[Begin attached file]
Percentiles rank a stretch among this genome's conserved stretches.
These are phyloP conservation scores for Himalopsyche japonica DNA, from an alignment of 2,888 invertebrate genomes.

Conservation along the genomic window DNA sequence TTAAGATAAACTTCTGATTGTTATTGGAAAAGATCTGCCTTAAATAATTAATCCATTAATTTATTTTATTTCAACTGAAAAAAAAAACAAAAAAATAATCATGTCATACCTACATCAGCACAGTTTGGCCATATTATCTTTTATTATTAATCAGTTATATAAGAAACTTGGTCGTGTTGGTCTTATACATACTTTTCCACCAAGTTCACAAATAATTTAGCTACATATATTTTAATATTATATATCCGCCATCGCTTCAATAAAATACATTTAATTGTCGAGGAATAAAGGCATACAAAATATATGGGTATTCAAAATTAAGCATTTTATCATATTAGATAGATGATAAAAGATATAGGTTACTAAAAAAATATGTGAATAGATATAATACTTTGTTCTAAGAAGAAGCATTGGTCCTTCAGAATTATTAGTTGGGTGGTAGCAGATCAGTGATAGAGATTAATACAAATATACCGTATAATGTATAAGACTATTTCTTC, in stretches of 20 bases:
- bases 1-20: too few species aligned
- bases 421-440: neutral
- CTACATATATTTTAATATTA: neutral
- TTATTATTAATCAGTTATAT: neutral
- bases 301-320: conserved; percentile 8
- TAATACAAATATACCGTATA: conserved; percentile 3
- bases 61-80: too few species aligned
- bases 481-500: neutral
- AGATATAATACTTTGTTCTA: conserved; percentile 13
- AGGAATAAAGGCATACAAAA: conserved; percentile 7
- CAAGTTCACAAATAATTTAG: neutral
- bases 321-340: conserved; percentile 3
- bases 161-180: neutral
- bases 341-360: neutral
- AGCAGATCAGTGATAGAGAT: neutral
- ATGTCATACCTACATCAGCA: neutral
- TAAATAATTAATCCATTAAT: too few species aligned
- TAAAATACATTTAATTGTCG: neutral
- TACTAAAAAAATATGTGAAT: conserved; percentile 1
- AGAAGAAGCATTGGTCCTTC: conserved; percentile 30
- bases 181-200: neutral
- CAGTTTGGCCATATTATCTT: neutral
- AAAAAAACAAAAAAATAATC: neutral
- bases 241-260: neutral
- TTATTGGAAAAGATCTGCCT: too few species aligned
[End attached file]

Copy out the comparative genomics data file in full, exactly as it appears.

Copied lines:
Percentiles rank a stretch among this genome's conserved stretches.
These are phyloP conservation scores for Himalopsyche japonica DNA, from an alignment of 2,888 invertebrate genomes.

Conservation along the genomic window DNA sequence TTAAGATAAACTTCTGATTGTTATTGGAAAAGATCTGCCTTAAATAATTAATCCATTAATTTATTTTATTTCAACTGAAAAAAAAAACAAAAAAATAATCATGTCATACCTACATCAGCACAGTTTGGCCATATTATCTTTTATTATTAATCAGTTATATAAGAAACTTGGTCGTGTTGGTCTTATACATACTTTTCCACCAAGTTCACAAATAATTTAGCTACATATATTTTAATATTATATATCCGCCATCGCTTCAATAAAATACATTTAATTGTCGAGGAATAAAGGCATACAAAATATATGGGTATTCAAAATTAAGCATTTTATCATATTAGATAGATGATAAAAGATATAGGTTACTAAAAAAATATGTGAATAGATATAATACTTTGTTCTAAGAAGAAGCATTGGTCCTTCAGAATTATTAGTTGGGTGGTAGCAGATCAGTGATAGAGATTAATACAAATATACCGTATAATGTATAAGACTATTTCTTC, in stretches of 20 bases:
- bases 1-20: too few species aligned
- bases 421-440: neutral
- CTACATATATTTTAATATTA: neutral
- TTATTATTAATCAGTTATAT: neutral
- bases 301-320: conserved; percentile 8
- TAATACAAATATACCGTATA: conserved; percentile 3
- bases 61-80: too few species aligned
- bases 481-500: neutral
- AGATATAATACTTTGTTCTA: conserved; percentile 13
- AGGAATAAAGGCATACAAAA: conserved; percentile 7
- CAAGTTCACAAATAATTTAG: neutral
- bases 321-340: conserved; percentile 3
- bases 161-180: neutral
- bases 341-360: neutral
- AGCAGATCAGTGATAGAGAT: neutral
- ATGTCATACCTACATCAGCA: neutral
- TAAATAATTAATCCATTAAT: too few species aligned
- TAAAATACATTTAATTGTCG: neutral
- TACTAAAAAAATATGTGAAT: conserved; percentile 1
- AGAAGAAGCATTGGTCCTTC: conserved; percentile 30
- bases 181-200: neutral
- CAGTTTGGCCATATTATCTT: neutral
- AAAAAAACAAAAAAATAATC: neutral
- bases 241-260: neutral
- TTATTGGAAAAGATCTGCCT: too few species aligned